Money is continually proving itself to be the scourge of our game. The rise of ‘Super Managers’, José Mourinho, Carlo Ancelotti and Pep Guadiola, has had at best a mixed effect on youth players at the leading European academies. This is largely driven by the success that money requires. To super-rich European clubs money is no object, so if you can’t do the job, they’ll simply pay your multimillion severance fee and get the next big name.
In recent years we have seen these three managers being passed between elite clubs more times than a Lionel Messi and Dani Alves warm-up. To say this is not to undermine their talents. They have all proven time and again that they are three of the top managers the modern game has seen. This carrousel of elite managers has obviously lined their pockets and filled the trophy cabinets of the clubs they have managed, but what of the effect on the players in their academies?
Of the three, Guardiola has the best record for bringing talent through. On average he gives 3 players their debuts each season, and of those players, 17% go on to play in over half of his league games in charge of that club. What is surprising though is that it is not Mourinho who has the worst record of the three – it is in fact Ancelotti. Of the players he awards a debut (on average 1.5 per season), none of them have gone on to play more than half the league games he manages at a club, and 92% play less than 5% of those games.
This seems surprising, but the stats can be misleading. Although on average Mourinho gives 2 academy products their debuts per season, 71% play less than 5% of the league games he oversees at the club, and only 4% play more than half. At the start of this season he was prepared with his own statistics when asked about his record of bringing (or not bringing) youth through. He claimed he had brought 49 players through from academy level to the first team. What he failed to mention was that this was accounting for young players trained at other academies and those afforded one or two appearances, or maybe just a few minutes. As far as I can see, he has managed to produce seven players ( Nuno Laranjeiro , Davide Santon, Álvaro Morata, Nacho, Jesé, Antonio Adán and Reuben Loftus- Cheek) in his seventeen years of management; a paltry return. (Twenty-three made only one appearance, another ten only made two appearances, and only fourteen have made more than five appearances).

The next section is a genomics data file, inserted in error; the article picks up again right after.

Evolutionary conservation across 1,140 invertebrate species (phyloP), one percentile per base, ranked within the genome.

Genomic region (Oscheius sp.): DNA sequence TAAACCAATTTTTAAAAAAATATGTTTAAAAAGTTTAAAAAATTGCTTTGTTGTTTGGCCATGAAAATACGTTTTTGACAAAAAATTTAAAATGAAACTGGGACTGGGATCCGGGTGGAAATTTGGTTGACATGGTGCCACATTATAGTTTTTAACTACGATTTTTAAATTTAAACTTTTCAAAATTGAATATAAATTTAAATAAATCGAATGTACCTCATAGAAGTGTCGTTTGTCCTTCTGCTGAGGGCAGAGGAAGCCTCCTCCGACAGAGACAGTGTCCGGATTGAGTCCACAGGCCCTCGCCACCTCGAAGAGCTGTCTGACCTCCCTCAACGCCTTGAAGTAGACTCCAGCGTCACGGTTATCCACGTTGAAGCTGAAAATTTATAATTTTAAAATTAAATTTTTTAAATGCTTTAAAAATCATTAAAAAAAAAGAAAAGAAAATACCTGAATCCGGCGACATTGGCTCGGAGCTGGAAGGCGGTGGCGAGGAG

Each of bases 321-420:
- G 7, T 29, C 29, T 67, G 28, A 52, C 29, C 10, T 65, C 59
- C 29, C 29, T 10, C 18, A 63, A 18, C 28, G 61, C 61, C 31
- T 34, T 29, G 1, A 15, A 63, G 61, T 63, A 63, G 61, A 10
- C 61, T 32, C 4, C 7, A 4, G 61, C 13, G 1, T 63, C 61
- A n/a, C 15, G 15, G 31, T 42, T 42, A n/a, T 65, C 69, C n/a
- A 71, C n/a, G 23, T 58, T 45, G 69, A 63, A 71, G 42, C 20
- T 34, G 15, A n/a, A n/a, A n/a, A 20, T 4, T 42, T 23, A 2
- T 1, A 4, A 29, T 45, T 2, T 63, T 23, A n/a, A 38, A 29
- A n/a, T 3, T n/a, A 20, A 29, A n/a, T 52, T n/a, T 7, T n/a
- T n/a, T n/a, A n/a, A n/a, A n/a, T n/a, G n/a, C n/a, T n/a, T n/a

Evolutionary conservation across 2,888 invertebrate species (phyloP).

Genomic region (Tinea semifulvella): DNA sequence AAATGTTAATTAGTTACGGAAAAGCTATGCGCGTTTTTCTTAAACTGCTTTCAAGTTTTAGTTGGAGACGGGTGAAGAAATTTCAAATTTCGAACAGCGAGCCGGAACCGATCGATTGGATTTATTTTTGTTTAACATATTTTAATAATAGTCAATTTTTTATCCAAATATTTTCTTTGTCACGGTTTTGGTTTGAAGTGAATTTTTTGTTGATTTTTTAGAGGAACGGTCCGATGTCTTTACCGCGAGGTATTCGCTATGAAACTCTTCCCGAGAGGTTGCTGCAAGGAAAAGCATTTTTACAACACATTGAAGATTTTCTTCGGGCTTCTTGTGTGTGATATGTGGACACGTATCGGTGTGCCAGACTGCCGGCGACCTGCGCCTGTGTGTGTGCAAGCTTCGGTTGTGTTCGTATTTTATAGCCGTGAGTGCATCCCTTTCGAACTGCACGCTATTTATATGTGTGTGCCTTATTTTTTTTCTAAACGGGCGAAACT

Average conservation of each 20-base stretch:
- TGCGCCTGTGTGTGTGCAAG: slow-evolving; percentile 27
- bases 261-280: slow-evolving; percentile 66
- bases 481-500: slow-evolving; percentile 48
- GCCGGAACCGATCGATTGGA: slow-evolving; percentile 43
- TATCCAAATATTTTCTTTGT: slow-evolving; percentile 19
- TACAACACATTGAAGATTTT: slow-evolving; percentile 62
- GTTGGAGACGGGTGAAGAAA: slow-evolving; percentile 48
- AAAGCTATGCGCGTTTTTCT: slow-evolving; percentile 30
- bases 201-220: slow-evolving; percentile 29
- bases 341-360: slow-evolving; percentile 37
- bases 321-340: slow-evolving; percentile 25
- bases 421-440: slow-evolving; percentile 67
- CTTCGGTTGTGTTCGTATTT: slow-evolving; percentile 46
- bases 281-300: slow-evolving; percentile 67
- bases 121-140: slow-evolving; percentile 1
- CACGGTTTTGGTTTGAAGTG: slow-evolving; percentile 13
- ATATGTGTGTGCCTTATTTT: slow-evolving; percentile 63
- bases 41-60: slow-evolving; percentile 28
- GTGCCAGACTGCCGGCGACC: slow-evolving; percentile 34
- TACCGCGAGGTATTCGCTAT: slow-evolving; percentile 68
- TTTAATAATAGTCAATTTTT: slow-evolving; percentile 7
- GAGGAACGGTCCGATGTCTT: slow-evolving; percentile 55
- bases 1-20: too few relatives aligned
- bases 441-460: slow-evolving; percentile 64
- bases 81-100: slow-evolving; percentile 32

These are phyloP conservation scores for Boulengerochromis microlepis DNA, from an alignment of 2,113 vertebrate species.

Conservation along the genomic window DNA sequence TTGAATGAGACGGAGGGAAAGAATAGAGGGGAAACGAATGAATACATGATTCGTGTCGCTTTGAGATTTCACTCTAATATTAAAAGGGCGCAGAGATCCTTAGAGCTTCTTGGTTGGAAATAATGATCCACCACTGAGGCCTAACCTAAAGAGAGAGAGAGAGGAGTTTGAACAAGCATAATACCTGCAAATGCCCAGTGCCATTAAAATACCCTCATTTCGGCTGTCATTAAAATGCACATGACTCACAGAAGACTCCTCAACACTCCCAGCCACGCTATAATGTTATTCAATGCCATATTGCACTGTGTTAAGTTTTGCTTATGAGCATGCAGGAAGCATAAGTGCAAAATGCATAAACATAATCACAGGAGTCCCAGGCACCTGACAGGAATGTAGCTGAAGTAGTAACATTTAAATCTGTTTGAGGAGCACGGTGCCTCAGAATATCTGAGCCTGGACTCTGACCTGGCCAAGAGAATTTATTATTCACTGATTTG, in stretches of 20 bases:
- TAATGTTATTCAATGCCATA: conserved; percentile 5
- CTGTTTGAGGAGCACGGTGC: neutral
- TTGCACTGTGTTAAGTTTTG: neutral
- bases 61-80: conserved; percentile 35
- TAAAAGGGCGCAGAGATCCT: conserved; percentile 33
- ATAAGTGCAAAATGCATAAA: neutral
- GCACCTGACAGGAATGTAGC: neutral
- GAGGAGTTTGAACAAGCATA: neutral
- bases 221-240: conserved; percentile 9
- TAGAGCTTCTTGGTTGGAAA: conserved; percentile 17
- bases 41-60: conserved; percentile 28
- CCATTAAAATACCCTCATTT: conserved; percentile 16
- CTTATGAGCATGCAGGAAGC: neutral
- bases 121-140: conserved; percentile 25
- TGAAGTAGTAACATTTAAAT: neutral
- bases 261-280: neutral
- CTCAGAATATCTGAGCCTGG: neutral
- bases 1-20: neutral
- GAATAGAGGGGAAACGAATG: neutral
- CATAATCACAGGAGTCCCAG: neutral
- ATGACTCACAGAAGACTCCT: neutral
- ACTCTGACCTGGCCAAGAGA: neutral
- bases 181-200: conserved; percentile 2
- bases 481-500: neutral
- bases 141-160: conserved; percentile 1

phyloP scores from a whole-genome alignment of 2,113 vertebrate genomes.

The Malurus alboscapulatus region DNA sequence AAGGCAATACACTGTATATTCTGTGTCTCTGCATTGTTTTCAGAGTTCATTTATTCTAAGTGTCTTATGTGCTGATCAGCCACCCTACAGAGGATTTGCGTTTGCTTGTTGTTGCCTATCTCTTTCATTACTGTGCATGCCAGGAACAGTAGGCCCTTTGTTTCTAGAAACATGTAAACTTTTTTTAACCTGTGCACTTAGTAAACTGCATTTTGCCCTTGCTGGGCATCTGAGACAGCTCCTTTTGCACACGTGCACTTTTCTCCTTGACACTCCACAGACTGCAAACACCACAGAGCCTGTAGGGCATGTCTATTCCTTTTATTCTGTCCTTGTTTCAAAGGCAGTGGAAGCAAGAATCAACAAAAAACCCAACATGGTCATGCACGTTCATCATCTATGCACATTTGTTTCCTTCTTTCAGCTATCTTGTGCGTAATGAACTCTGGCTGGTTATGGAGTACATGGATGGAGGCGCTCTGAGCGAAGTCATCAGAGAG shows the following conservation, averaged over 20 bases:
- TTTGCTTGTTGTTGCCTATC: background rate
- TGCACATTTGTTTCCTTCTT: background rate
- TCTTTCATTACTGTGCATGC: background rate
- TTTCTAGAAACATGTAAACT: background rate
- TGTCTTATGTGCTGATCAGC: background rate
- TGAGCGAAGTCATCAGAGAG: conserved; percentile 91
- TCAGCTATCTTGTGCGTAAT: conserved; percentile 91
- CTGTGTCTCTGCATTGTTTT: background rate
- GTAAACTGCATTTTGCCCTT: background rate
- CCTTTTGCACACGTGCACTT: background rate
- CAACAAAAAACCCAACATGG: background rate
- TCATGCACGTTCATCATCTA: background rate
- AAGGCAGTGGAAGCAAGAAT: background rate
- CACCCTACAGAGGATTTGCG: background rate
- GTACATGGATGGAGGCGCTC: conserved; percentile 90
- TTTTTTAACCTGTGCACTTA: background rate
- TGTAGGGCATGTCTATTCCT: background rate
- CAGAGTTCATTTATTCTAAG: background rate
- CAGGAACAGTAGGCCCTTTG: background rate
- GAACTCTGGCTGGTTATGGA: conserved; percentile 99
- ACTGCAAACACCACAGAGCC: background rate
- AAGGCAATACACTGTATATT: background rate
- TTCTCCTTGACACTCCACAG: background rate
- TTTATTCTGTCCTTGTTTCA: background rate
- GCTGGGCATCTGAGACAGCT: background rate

Although his numbers have begun to drop, Pep Guardiola stands in stark contrast. He managed to bring through eight players (Thiago Alcántara, Sergi Roberto, Jonathon Dos Santos, Martin Montoya, Marc Bartra, Sergio Busquets, Cristian Tello and Rafinha) to become regulars in his four years at Barcelona. He gave three more their debuts at Barca that are now regulars in the Premier League (Marc Muniesa, Gerard Deulofeu, Oriol Romeu). Both Mourinho and Guardiola were students of the late Sir Bobby Robson. Between 1969 and 1982, Robson only signed eighteen senior players for his very successful Ipswich side and built his side on a great academy system. Another manager they both admire, Sir Alex Ferguson, gave 59 academy graduates their league debuts in 27 years at Manchester United.
The bottom line is that times have changed and money talks. Billionaire owners are willing to pump extraordinary sums of cash into the clubs they acquire. Consequently, the managers they employ have the pressure heaped on them to produce instant and continual success. This is not an environment in which youth will flourish. West Ham manager Slaven Bilic said of management that, “it’s hard to develop the players, because nobody has the time”. In such a pressurised environment is it likely that top managers will trust young players with capturing the desired success?